The hair on the back of Shiftlet’s neck sprang to attention. Jackdaw Mullins had brought him the quill – said he didn’t trust anyone else to dispose of it. That even for a Dark artifact, it was a nasty piece of work, and it was better off destroyed. The preliminary analysis had shown him that it was responsible for twelve deaths – blood poisoning. There was just enough lead in the nib to send the writer into fearful agonies after prolonged use. Shiftlet had thought that morning, as he stood over it with its new file in hand, that it was one of the most subtle instruments of torture that he’d ever seen. In his line of work, that was saying a very great deal.
Shiftlet turned around and let his words drop into the room like ingots of lead. "I don’t sell anything to anyone I don’t know." Which was a lie, of course, but it was an excuse to drive the toad away. He had a bad feeling about her. Most of his clients were less flashy; it was almost as though this woman wanted to attract notice – to catch flies, maybe.
The toad said, "My name is Dolores Umbridge." She gave him what he thought was supposed to be a sweet smile. "And now you know me."
That name was familiar – he’d seen it in the Daily Prophet recently, but for what? He racked his brain. To stall for time, he said, "Not well enough."
"I can’t imagine, Mr. Shiftlet, that in your – hem – line of work, you need to know very much about anyone." Her fat face flattened even more as her smile grew insidious.
"If you want to buy from me, you tell me what I want to know." Shiftlet would not back down.
Umbridge stared at him – there was something about those beady eyes –
And then he knew. She’d recently been promoted. It was on one of the back pages, and those beady eyes had been staring out from a small picture. She was the new Senior Undersecretary to the Minister for Magic.
Dolores Jane Umbridge, a Ministry employee, was in Knockturn Alley, wanting to buy a Dark instrument of torture from the reviled Sherrinford T. Shiftlet.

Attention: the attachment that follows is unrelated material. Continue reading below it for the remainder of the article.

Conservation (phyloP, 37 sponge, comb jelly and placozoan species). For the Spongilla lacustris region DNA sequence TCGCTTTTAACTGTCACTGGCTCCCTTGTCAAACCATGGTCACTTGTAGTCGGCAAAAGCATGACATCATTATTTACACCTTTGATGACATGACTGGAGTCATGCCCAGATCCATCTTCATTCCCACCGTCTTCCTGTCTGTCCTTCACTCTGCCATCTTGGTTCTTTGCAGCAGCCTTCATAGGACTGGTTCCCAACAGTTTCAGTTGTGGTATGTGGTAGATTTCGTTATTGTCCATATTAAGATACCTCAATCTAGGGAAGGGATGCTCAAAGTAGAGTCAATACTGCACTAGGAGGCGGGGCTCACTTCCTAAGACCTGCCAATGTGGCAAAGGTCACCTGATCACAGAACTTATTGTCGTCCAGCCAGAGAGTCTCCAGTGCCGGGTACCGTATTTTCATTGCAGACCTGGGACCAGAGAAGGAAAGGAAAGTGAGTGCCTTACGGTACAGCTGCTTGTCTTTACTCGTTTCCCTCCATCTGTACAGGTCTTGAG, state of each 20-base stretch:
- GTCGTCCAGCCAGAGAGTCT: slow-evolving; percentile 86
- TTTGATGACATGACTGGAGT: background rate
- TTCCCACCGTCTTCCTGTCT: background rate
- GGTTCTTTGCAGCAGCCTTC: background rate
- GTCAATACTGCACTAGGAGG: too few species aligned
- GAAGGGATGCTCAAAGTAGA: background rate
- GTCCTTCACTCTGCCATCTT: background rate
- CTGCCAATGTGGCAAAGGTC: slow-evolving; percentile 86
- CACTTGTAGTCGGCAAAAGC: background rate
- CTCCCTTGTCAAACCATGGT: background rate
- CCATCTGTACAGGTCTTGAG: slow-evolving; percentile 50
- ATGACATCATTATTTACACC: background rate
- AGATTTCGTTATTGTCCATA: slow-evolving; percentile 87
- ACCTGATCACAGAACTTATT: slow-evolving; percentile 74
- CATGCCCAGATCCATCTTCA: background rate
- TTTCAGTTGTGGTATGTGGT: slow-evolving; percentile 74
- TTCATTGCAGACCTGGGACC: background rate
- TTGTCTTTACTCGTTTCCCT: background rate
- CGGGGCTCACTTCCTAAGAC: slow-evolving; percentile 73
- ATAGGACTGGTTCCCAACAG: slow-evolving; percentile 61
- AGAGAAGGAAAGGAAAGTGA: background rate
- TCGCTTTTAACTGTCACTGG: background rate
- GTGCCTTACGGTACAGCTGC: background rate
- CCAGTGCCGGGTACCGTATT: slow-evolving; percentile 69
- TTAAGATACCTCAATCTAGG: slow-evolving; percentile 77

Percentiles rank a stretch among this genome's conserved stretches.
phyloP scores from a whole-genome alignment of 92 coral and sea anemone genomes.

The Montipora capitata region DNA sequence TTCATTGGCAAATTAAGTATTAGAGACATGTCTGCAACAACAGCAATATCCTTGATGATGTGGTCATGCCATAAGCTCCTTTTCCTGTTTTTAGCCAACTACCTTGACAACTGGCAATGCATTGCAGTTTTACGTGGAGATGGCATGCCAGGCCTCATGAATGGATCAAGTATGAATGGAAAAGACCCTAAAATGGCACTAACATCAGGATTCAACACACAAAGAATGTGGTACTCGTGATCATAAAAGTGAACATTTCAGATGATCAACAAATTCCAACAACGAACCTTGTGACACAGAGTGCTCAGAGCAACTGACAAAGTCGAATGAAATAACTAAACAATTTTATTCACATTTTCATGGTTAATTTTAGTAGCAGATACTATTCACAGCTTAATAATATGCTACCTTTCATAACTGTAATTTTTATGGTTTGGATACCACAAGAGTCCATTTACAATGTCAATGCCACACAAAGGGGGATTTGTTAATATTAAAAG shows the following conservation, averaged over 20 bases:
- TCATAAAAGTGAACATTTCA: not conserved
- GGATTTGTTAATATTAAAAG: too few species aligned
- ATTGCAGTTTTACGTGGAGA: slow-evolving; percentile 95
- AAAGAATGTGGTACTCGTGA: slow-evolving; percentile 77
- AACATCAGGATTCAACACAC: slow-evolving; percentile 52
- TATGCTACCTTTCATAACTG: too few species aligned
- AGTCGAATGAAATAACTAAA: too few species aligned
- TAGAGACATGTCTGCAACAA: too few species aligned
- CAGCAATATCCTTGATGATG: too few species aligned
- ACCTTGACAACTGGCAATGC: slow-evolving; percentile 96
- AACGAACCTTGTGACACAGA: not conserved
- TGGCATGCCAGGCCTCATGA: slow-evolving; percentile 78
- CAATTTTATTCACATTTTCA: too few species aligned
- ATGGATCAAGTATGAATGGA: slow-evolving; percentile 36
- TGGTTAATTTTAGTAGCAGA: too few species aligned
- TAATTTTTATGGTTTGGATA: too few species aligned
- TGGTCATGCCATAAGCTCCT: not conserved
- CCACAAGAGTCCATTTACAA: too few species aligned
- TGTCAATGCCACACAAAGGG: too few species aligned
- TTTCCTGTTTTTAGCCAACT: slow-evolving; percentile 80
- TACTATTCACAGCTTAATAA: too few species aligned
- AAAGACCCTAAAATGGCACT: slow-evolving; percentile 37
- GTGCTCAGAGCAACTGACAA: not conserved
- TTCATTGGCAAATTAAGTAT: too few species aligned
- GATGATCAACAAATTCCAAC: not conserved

"I won’t be telling you anything you don’t need to know, Mr. Shiftlet," Umbridge hissed, and Shiftlet knew then that she knew he’d recognized her. "You’d be well advised to sell me that quill, and to do so quickly."
Shiftlet folded his arms. The toad was threatening him. She ought to know that the Ministry was too scared of him to try raiding the Lair. All the same…it had been a while since anyone had tried that sort of tactic. "I’m not through assessing everything on that quill. I won’t put it on the market until everything’s done."
"Oh, but you will," said Umbridge, reaching in those frightful robes and pulling out a roll of parchment. "This is a warrant, Mr. Shiftlet, and I’ll call in the Aurors to raid your – establishment. I must have that quill, and I must have it now."
Times were changing.
Shiftlet turned on his heel and went into the back room. The quill was lying among the other artifacts that Mullins had brought in this morning, sharp and black.
Shiftlet was struck with the urge to pick up the quill and gouge Umbridge’s gimlet eyes out of her potato-shaped head. He knew nothing good would come of selling that quill to Umbridge. He didn’t want to do it.
He muttered the Levitating Charm and floated it out to the front room.
Umbridge was smiling, satisfied.
"Forty Galleons," said Shiftlet flatly. The ten-Galleon sandwich tax was included.
"Oh, no no no," said Umbridge, saccharine again. "You’ll sell it to me for…two Galleons."
Shiftlet raised an eyebrow. The quill froze in the air.
Umbridge waved the gaudy-ringed hand holding the Ministry warrant slightly.
Shiftlet inclined his head, feeling cold.
The toad withdrew two coins and flipped them onto the ground. She then pulled out a short, stubby wand – much like her fingers – and shifted the quill over to her hand.
Umbridge snatched it from the air; the point was the last bit Shiftlet saw of it as it disappeared into the floral jungle.
"Good day to you, Mr. Shiftlet," smiled Umbridge, and she sashayed out of the Lethifold’s Lair.
As soon as she had gone, Shiftlet snapped the wards up on the door, and charged back into the back room. He wanted to go home. It wasn’t the thirty-eight Galleons that left him feeling ill – not entirely. He felt like he’d been had in more ways than one. He felt – and it occurred to him in a twist of dark humor that the sensation was really rather ironic for a Knockturn Alley shop owner – unclean.
The analytic spells were still running on his other artifacts. He made sure they’d last the night. Shiftlet wouldn’t be telling Albus Dumbledore about the quill, as he would about some of these other artifacts. Umbridge’s appearance in Knockturn Alley was a harbinger of an administration that would soon gasp its last in a storm of corruption. That was all.
Or so Shiftlet tried to convince himself as he dropped his forgotten, lifeless sandwich in the trash on his way out the door.